Catching Thoughts: Headcase Headspace

Via on Dec 16, 2010

If you have a yoga practice for a span long enough, you’ll get to a point where you understand that the negative emotions that come up in you are part of the process of moving into a deeper practice.  If you’re lucky enough to let yourself go there, maybe you find yourself sobbing on your mat for most of the class. Ahhh, therapy without the bill :) But here is the biggest gift that yoga has given me: to be with whatever comes up without avoiding it (on and off the mat). There are a couple things you can do to start moving yourself out of one of those negative yuck spots:

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-Aurora

About Celia Aurora de Blas

Celia Aurora de Blas is an Actress, Producer and Yoga Nidra teacher in Los Angeles. By being honest and public about her path in changing herself, she intends to help others by example. "Change is challenging, but it helps when we see others do what we're trying to do. It makes it less scary."

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7 Responses to “Catching Thoughts: Headcase Headspace”

  1. Yogini33# says:

    Oh, LA lady, I am so with you on this. It took me just over 3-1/2 years of practice. I practice mostly at home. A few days ago, though, in a class with a world-class teacher, he goes and takes a prop I am using (I have them on both sides of my mat) and adjusts the lady next to me (who he addresses by name) and leaves it there. She commandeers this prop. I have practiced so long and so hard on my own that, (nearly clairvoyantly), I know a few poses down the road I will definitely need it. I know I would have gotten angry (and possibly belligerently, counterphobically, ashamed, despite the fact that I am older than most of the other students, at this soft attachment) and lashed out audibly, angrily to the teacher, disrupting class. I have in the past. But, instead, I just muttered under my breath (hopefully nobody heard) and quietly, quickly retrieved the prop … Lesson has been learned … What a teacher!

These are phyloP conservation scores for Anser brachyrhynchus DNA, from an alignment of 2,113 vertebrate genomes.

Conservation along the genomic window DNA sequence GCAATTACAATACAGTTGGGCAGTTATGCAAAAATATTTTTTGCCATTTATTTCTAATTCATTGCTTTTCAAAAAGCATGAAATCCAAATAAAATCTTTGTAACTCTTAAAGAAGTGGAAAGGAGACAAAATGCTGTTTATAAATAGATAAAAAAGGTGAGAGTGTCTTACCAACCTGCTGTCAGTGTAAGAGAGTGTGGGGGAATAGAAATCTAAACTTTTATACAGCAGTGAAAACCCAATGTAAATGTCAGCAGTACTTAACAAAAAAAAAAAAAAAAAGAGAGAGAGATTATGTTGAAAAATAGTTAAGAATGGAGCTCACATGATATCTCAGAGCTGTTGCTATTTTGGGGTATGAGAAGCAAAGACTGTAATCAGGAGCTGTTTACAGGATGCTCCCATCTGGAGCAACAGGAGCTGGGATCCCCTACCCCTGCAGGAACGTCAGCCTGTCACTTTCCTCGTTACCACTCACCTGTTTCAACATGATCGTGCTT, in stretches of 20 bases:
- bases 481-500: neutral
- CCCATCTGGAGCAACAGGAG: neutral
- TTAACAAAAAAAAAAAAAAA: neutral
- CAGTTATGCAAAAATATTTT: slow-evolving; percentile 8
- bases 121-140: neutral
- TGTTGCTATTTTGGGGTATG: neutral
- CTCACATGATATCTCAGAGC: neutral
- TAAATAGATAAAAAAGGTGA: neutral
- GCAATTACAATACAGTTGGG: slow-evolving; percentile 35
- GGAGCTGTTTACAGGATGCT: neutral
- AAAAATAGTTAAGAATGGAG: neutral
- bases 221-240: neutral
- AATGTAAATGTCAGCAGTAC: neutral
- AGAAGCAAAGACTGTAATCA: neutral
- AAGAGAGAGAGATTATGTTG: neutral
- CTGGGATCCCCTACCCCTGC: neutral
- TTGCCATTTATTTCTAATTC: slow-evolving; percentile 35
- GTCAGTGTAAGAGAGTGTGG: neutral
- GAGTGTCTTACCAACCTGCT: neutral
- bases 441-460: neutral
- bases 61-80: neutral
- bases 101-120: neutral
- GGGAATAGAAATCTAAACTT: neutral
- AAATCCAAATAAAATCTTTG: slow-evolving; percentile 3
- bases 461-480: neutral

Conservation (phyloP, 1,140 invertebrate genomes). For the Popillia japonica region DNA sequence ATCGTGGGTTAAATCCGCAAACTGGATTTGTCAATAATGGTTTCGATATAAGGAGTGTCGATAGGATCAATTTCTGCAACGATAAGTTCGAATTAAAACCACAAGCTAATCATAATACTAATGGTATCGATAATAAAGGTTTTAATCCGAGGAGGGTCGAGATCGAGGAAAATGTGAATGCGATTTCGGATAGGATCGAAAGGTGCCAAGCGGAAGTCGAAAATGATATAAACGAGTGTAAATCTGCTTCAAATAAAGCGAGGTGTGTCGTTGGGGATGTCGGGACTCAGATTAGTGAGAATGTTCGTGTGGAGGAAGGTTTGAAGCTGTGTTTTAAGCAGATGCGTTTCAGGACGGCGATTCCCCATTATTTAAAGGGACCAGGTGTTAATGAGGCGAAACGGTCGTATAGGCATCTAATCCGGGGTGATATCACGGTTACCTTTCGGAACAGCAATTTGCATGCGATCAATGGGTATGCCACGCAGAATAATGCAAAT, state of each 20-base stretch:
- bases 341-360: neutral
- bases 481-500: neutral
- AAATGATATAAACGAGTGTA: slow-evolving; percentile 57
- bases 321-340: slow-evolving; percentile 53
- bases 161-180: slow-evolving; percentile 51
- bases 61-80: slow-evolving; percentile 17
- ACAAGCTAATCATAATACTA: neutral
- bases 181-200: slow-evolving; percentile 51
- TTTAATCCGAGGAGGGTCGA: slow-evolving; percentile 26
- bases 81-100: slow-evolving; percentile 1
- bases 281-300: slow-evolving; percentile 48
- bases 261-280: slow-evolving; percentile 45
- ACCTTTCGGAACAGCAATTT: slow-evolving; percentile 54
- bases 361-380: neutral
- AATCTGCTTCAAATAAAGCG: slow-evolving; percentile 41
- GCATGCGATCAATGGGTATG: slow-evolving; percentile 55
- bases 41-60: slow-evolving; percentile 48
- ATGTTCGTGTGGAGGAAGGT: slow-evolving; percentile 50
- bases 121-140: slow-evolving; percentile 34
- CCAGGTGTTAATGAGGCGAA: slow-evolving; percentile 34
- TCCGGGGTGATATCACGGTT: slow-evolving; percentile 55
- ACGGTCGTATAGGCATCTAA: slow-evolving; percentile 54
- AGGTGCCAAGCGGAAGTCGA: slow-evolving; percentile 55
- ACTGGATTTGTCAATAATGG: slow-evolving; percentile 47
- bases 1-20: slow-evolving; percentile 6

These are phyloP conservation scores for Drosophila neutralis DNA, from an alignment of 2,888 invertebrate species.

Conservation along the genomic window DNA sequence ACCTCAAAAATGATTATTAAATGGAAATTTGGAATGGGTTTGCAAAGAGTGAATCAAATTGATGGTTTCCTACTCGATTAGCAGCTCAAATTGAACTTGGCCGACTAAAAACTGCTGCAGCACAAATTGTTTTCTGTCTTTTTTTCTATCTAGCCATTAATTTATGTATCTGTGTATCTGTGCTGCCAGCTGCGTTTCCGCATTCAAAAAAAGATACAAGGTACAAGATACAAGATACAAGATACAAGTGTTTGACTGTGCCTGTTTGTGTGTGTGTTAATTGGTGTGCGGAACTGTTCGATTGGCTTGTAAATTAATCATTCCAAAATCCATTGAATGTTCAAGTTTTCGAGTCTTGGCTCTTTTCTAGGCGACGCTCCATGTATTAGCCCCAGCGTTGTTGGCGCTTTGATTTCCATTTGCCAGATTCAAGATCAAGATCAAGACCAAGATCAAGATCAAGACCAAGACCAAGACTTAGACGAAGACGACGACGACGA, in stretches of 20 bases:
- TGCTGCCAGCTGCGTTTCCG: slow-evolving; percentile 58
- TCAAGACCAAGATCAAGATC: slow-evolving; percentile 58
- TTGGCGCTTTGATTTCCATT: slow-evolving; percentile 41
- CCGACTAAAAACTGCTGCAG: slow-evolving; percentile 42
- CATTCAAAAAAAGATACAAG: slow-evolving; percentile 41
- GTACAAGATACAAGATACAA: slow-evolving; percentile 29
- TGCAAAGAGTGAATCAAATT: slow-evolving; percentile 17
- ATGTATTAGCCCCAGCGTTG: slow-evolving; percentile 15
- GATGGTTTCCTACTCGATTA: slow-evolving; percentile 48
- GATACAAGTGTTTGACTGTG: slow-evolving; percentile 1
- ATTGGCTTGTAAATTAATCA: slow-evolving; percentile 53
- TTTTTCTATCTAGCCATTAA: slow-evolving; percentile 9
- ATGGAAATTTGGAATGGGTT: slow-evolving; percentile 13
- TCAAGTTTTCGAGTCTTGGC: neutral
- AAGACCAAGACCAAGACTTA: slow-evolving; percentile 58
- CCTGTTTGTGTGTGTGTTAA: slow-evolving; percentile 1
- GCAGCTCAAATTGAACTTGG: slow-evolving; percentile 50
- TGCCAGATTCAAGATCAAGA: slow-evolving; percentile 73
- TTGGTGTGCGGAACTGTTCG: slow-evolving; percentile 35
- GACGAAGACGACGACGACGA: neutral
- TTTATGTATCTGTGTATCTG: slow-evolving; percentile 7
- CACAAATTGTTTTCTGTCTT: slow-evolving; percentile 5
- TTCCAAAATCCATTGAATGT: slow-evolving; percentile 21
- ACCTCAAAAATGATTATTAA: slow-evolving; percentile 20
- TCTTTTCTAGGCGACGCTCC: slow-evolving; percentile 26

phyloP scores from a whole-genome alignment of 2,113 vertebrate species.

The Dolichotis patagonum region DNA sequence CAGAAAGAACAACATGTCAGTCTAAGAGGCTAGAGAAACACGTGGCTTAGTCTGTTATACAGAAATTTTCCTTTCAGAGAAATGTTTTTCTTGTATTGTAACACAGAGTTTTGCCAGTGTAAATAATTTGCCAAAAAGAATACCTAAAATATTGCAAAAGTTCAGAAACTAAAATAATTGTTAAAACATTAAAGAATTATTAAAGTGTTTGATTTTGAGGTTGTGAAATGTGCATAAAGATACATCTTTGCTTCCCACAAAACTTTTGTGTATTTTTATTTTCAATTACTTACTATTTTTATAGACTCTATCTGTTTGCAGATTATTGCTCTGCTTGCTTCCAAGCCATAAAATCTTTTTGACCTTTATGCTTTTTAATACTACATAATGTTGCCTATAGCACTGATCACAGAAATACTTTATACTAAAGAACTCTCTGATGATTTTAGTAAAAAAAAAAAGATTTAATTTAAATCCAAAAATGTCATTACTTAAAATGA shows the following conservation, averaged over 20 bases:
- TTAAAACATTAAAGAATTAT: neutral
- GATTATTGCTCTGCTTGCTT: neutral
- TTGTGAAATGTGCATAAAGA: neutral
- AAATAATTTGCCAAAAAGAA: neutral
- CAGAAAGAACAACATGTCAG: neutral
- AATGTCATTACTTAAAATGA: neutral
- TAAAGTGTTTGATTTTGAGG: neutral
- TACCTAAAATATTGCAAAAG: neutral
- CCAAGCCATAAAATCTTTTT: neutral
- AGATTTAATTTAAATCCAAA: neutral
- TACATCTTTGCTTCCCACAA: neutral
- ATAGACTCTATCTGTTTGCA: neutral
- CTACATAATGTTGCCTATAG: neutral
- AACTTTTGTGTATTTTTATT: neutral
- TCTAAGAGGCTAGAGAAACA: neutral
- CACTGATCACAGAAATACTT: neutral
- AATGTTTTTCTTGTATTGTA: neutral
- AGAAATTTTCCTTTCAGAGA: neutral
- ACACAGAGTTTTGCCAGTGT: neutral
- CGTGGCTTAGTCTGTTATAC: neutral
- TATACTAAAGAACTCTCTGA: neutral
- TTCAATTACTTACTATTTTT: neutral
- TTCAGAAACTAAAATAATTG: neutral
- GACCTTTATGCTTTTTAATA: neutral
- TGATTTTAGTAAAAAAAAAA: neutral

• Aurora says:

      That's so great:) At some point hopefully we'll all learn to let our triggers go completely and know that we can just be without the judgment part creeping in. The process is 'oh so interesting", eh? -A

  2. Enjoyed this, Aurora. Good advice.

    Bob W.
    Yoga Editor

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